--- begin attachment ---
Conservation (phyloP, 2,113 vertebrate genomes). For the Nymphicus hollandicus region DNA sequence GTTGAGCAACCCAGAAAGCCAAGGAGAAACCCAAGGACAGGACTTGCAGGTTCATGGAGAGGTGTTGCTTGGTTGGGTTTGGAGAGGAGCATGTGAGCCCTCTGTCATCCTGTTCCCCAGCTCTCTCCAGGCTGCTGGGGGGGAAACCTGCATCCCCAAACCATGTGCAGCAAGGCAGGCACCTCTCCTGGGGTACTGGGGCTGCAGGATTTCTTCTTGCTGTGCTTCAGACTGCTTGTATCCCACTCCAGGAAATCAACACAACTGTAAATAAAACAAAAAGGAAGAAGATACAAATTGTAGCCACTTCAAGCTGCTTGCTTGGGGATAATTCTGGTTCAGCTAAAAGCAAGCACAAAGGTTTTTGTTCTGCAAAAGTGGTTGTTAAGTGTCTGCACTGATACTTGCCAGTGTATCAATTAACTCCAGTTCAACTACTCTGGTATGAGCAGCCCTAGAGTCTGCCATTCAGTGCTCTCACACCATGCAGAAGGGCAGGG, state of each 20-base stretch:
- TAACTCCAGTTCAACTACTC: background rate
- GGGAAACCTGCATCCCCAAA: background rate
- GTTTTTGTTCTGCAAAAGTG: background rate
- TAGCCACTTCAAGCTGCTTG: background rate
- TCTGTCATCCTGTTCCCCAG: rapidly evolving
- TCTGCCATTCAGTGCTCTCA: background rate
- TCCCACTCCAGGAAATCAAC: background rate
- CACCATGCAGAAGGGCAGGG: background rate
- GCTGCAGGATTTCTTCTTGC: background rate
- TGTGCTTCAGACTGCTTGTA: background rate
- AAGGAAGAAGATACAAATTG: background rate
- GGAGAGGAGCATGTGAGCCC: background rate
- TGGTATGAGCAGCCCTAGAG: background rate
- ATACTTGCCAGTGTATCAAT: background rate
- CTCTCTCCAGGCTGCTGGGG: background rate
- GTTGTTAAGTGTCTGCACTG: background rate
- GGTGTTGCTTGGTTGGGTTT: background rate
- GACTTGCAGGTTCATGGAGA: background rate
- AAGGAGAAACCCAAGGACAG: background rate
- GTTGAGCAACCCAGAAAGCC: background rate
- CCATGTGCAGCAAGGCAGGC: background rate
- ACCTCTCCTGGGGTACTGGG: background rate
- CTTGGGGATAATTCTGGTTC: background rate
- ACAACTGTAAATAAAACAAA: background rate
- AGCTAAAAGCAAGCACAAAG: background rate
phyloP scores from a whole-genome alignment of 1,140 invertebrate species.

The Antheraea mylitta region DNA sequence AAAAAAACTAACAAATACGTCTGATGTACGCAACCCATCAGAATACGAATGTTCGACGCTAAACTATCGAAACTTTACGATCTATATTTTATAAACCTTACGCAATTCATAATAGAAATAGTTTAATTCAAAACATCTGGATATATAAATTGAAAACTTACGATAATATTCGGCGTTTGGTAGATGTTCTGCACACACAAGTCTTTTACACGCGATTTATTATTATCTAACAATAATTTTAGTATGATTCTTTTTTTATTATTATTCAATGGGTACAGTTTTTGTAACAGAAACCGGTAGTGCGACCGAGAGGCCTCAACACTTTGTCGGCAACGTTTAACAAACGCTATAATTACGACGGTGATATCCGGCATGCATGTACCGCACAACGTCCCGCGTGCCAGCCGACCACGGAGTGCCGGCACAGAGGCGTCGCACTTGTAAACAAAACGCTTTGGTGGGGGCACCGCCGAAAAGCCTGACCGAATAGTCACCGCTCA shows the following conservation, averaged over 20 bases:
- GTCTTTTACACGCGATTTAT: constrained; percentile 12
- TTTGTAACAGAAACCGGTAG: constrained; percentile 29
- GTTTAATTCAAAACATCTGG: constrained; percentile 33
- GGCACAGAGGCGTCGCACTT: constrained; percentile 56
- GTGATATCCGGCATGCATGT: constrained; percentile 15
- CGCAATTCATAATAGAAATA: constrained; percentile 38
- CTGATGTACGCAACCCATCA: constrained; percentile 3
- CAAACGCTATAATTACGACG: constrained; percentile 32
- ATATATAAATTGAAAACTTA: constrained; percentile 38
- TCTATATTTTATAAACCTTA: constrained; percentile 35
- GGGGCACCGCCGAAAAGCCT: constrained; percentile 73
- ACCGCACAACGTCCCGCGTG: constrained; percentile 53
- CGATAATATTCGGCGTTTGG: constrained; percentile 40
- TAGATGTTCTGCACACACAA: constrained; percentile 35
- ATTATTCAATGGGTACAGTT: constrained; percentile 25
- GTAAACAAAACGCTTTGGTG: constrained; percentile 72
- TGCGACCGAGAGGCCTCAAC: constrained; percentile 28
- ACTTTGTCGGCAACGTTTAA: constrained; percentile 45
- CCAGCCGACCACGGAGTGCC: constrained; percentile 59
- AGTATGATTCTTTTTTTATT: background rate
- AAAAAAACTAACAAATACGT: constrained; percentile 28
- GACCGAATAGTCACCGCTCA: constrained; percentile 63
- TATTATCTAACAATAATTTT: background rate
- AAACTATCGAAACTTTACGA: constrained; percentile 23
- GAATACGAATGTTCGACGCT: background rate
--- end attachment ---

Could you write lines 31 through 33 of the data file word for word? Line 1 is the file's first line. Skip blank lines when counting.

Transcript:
- GTTTAATTCAAAACATCTGG: constrained; percentile 33
- GGCACAGAGGCGTCGCACTT: constrained; percentile 56
- GTGATATCCGGCATGCATGT: constrained; percentile 15